the valley of Lookout Creek, drove the rebels around the point, captured some 2,000 prisoners, and established himself high up the mountain side, in full view of Chattanooga. This raised the blockade, and our steamers were ordered from Bridgeport to Chattanooga. They had run only to Kelley's Ferry, whence 10 miles of hauling over mountain roads and twice crossing the Tennessee on pontoon bridges brought us our supplies.
All night the point of Mission Ridge, on the extreme left, and the side of Lookout Mountain, on the extreme right, blazed with the camp-fires of loyal troops. The day had been one of driving mists and rains, and much of Hooker's battle was fought above the clouds, which concealed him from our view, but from which his musketry was heard.
At nightfall the sky cleared, and the full moon, the "hunter's moon," shone upon the beautiful scene. Till 1 a.m. twinkling sparks upon the mountain side showed that picket skirmishing was still going on; then it ceased. A brigade sent from Chattanooga crossed Chattanooga Creek and opened communication with Hooker soon after nightfall.
General Grant's headquarters during the afternoon of the 23rd and the day of the 24th were in Wood's redoubt, except when in the course of the day we rode along the advanced lines, visiting the headquarters of the several commanders in Chattanooga Valley.
At daylight on the 25th, the Stars and Stripes were discerned on the peak of Lookout. The rebels had evacuated the mountain. Hooker moved to descend the mountain, and, striking Mission Ridge at the Rossville Gap, to sweep it on both sides and on its summit.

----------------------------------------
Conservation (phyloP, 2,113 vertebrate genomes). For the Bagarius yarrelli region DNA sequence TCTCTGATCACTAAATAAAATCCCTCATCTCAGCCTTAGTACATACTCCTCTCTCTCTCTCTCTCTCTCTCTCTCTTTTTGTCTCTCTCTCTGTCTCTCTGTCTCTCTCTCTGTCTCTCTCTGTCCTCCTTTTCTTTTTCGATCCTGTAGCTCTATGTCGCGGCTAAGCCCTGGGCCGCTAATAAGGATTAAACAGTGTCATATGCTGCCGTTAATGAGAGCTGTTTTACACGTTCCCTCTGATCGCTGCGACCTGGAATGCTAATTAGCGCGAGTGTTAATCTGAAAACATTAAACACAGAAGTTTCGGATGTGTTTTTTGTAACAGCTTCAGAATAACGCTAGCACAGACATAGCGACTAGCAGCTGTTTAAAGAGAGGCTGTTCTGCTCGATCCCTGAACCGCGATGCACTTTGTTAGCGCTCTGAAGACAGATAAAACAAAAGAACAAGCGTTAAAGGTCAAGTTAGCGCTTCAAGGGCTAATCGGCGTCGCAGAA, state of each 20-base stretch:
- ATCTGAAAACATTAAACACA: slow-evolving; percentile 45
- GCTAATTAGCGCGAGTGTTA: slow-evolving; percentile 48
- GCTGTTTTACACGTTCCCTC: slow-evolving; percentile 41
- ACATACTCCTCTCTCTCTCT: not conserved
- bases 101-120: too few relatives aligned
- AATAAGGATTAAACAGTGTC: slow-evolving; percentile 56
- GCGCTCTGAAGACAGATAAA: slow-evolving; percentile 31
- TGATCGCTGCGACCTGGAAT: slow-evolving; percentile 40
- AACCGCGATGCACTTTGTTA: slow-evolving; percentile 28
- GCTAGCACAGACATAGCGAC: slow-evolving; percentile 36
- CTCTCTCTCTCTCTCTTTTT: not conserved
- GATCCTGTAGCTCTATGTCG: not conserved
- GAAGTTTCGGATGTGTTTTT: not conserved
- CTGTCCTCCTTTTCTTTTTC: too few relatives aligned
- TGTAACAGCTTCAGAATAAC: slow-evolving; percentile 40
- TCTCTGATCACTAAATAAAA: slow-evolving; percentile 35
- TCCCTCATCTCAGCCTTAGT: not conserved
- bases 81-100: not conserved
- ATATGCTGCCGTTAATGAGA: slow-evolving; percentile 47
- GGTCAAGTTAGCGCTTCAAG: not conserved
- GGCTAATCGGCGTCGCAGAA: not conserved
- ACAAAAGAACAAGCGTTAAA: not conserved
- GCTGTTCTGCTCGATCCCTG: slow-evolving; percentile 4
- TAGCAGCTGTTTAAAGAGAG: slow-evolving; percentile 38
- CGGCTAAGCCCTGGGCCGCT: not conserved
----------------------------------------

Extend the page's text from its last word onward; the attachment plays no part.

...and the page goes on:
The rebel troops were seen as soon as it was light enough streaming by regiments and brigades along the narrow summit of Mission Ridge, either concentrating on their right to overwhelm Sherman, or marching for the railroad and raising the siege. They had evacuated the Valley of Chattanooga; would they abandon that of the Chickamauga?
The 30-pounders and 4 1/2-inch rifles of Wood's redoubt opened on Mission Ridge. Orchard Knob sent its compliments to the ridge, which, with rifled Parrotts, answered, and the cannonade thus commenced continued all day. Shot and shell screamed from Orchard Knob to Mission Ridge, from Mission Ridge to Orchard Knob, and from Wood's redoubt, over the heads of General Grant and General Thomas and their staffs, who were with us in this favorable position, whence the whole could be seen as in an amphitheater.
Headquarters were under fire all day long. Cannonading and musketry were heard from General Sherman. Howard marched the Eleventh Corps to join him.
Thomas sent out skirmishers, who drove in the rebel pickets, and even shook them in their intrenchments at the foot of Mission Ridge.
Sherman sent an assault against Bragg's right, intrenched on a high knob, next to that on which Sherman himself lay fortified.
The assault was gallantly made, reached the edge of the crest, held its ground for what seemed to me an hour; but was then bloodily repulsed by reserves.
A general advance was ordered, and a strong line of skirmishers, followed by a deployed line of battle some 2 miles in length, at the signal of six cannon-shots from the headquarters on Orchard Knob, moved rapidly and orderly forward.